Long-term government debt, which has provided some of the best market returns for decades, now poses the greatest threat to portfolios, investor Wilbur H. Ross told CNBC.
Ross added his voice to the warnings regarding Treasurys at the far end of the yield curve , cautioning that the inflation specter is about to creep up and hammer the value of fixed-income government securities.
"I think the greatest bubble that is about to burst is the 10-year and longer Treasury, because the idea that inflation is gone forever and for all time, and therefore these artificially low rates can last, is silly," the president of W.H. Ross & Co. said in an interview.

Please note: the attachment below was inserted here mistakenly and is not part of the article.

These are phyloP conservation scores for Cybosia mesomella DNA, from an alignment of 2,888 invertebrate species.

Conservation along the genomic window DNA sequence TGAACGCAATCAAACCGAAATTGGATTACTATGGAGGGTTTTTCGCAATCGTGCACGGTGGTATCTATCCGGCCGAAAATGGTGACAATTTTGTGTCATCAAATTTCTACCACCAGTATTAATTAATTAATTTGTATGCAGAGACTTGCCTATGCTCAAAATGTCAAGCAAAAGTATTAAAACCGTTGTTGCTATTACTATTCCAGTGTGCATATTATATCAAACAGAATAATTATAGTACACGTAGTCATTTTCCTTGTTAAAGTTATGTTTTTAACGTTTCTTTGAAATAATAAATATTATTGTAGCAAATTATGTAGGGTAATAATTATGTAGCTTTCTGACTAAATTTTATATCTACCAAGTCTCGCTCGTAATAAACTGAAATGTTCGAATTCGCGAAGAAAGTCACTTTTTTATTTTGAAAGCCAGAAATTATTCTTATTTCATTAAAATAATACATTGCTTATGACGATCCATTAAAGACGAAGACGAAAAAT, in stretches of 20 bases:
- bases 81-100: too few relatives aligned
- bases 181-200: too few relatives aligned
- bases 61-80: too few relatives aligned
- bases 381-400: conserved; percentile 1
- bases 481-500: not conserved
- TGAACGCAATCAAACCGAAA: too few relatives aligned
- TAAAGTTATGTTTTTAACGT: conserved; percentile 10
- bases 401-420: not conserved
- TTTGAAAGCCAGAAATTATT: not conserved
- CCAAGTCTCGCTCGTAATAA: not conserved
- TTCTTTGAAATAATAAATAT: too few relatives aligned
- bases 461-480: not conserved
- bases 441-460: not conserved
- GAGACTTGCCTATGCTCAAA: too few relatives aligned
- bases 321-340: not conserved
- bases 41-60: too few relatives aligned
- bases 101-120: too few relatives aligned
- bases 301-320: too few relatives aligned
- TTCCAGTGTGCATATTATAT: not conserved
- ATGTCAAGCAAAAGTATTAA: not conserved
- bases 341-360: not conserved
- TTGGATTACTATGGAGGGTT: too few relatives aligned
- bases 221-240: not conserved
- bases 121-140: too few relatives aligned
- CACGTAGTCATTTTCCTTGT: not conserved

The long run in government debt growth has been boosted by accommodative policies at the Federal Reserve , which has held its targeted funds rate near zero since the explosion of the financial crisis, keeping government yields low, as well.
However, the 10-year in particular has begun to creep higher lately, most recently trading at 2.36 percent, its highest level since October.
That has caused some investors to wonder whether inflation pressures driven by historically loose Fed policy finally will come home to hammer fixed-income markets.
"I'd rather be in equities than in 10-year Treasurys," Ross said.
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